Scotland 1 Lithuania 1: McArthur saves the day but hopes of Russia dealt a blow

Scotland's James McArthur celebrates his goal (SNS Group / Craig Williamson)

SUPER-SUB James McArthur swooped late to salvage a draw for Scotland at Hampden last night.

The Crystal Palace midfielder, brought on for skipper Darren Fletcher at half-time, nipped onto a Grant Hanley knock-on to power a header into the Lithuania net.

And that brightened the country’s hopes of reaching the 2018 World Cup which had grown dimmer under the glare of the Hampden floodlights last night after Fiodor Cernych had spun round the hapless Hanley to fire home a second-half score.

Desperate for a victory that would set the country up for Tuesday’s clash with Group F second-favourites Slovakia, Gordon Strachan’s men had a frustrating night of it up until the late strike.

Victory had been expected, if not demanded, ahead of the Slovakia game.

After all, in nine previous meetings with Lithuania, ranked 117th in the world to the hosts 44th, had won five times and lost only once.

As if sensing what might be to come, Scotland started the match in a hurry with Andrew Robertson drawing a near immediate foul out of Cernych deep in Lithuania’s half.

Yet while the ball in from Matt Ritchie was a good one, picking out his Newcastle club-mate Hanley at the back of the area, the big defender was unable to do it justice, with his downward header lacking both direction and power.

(Andrew Cawley / DC Thomson)
(Andrew Cawley / DC Thomson)

Callum Paterson, playing in place of the injured Alan Hutton, did better when Robertson again won a set-piece down the left, this time suffering an elbow in the neck from Egidijus Vaitkunas for his trouble.

Rising high in a packed penalty box, he got a great contact on the ball to flash a headed effort just wide.

Gordon Strachan had warned in the build-up that the opponents were likely to be far from shy when it came to going on the attack themselves and that proved to be the case.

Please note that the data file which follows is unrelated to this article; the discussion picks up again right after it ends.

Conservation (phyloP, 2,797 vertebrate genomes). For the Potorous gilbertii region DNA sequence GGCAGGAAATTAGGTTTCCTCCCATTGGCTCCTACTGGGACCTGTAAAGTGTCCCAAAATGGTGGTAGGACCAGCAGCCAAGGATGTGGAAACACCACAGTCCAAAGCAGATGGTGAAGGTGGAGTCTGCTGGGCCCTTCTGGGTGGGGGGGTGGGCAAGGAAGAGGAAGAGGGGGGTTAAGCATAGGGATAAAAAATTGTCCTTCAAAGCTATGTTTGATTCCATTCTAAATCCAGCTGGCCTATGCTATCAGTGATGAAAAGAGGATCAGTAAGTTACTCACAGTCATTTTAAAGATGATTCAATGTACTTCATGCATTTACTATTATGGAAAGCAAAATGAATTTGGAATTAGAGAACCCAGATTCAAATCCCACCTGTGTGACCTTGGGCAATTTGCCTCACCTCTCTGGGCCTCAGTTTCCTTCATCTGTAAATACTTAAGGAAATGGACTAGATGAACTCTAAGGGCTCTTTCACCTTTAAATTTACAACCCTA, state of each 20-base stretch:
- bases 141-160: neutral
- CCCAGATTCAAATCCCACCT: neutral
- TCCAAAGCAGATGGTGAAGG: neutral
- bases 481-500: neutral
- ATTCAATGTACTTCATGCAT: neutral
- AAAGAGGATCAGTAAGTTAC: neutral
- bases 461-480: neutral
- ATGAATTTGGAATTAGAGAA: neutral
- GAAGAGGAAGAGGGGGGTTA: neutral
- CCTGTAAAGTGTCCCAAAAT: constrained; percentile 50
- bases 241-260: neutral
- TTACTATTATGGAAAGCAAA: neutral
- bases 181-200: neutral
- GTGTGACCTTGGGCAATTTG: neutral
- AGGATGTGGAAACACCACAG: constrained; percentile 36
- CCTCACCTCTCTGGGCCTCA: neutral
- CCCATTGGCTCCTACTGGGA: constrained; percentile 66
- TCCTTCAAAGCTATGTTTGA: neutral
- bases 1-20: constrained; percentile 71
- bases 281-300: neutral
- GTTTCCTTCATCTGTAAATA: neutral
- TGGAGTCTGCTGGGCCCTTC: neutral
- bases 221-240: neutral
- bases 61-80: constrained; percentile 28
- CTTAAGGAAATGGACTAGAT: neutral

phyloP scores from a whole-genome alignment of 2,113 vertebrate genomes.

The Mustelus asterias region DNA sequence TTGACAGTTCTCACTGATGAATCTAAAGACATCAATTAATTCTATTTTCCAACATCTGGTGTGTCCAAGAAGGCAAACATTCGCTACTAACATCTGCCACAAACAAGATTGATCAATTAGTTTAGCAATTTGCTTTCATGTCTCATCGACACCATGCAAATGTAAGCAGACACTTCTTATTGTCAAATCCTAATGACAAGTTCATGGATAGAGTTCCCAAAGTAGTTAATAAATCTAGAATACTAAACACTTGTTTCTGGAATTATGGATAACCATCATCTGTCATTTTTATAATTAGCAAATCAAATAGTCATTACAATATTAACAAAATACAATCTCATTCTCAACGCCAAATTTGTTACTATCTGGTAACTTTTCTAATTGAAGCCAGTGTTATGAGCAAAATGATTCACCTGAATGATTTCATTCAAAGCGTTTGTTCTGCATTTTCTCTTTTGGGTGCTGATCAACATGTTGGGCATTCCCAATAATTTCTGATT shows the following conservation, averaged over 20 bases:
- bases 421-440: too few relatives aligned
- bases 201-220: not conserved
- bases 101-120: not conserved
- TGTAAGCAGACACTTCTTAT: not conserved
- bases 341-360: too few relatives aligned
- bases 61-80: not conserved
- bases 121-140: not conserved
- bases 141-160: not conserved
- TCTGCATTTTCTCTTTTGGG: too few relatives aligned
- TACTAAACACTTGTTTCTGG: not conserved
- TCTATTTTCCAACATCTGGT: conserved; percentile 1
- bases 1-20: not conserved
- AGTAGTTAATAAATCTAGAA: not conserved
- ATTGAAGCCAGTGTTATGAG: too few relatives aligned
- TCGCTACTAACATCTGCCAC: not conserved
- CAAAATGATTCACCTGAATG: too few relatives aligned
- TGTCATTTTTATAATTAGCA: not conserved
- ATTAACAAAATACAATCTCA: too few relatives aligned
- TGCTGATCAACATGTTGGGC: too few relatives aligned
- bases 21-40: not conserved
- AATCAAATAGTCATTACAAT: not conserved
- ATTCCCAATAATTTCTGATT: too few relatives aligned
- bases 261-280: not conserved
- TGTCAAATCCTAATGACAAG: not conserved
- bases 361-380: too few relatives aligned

Just a few minutes were on the clock when Arvydas Novikovas, a name which will be familiar to Hearts supporters from his years at Tynecastle in Vladimir Romanov’s time, smashed in a shot which Paterson did well to block.

At the back they did give Scotland cause for optimism with Robert Snodgrass able to carve through their defence when Paterson’s pass wasn’t properly cleared.

The Hull midfielder whipped in an excellent cross to Chris Martin who couldn’t quite manage to wrap his foot around the ball enough to get it on target.

It was fair to say Martin hadn’t been a universally-popular choice to lead the line.

He netted against Malta in the group opener but at club level with Derby and Fulham, where he is on loan, he had gone 20 matches without scoring – a drought that prompted plenty to call for Steven Fletcher or Leigh Griffiths to be used ahead of him.

Here he at least demonstrated why Strachan favours him when more than holding his own as defenders tried to wrestle him off the ball.

His link-up play was decent too, if not as eye-catching as that of Oliver Burke, who had fans on their feet with a delightfully disguised through-ball to Ritchie flicked off the outside of his right boot that just failed to pay off.

As former Scotland manager Alex McLeish, working last night as a television pundit, observed at half-time, the overwhelming feeling was one of frustration.

Gordon Strachan (Andrew Cawley / DC Thomson)
Gordon Strachan (Andrew Cawley / DC Thomson)

Still it could have been even worse with Barry Bannan going perilously close to conceding a penalty with a rash challenge in the Scotland area.

The start of the second half brought more of the same with Novikovas exposing Paterson’s defensive vulnerability when rounding the full-back to lash in a low drive that David Marshall had to be sharp to save.

By then James McArthur had been brought into the action as a replacement for Darren Fletcher, with another James, this time Forrest, joining him soon after in a switch for Burke.

Sadly it didn’t have the desired impact. In fact, it was almost immediately followed by Lithuania’s score.

And again it was Scotland’s fragility at the back that was exposed by Cernych, with Hanley so tight he was almost sharing his jersey, taking a pass in at his feet and playing in Vykintas Slivka before spinning by the defender to run onto the return.

One-on-one with David Marshall, he steadied himself before driving a low shot past Marshall into the net.

It looked like being fatal but happily McArthur had other ideas.


Mark McGhee says Scotland have to be ruthless in upcoming qualifiers against Lithuania and Slovakia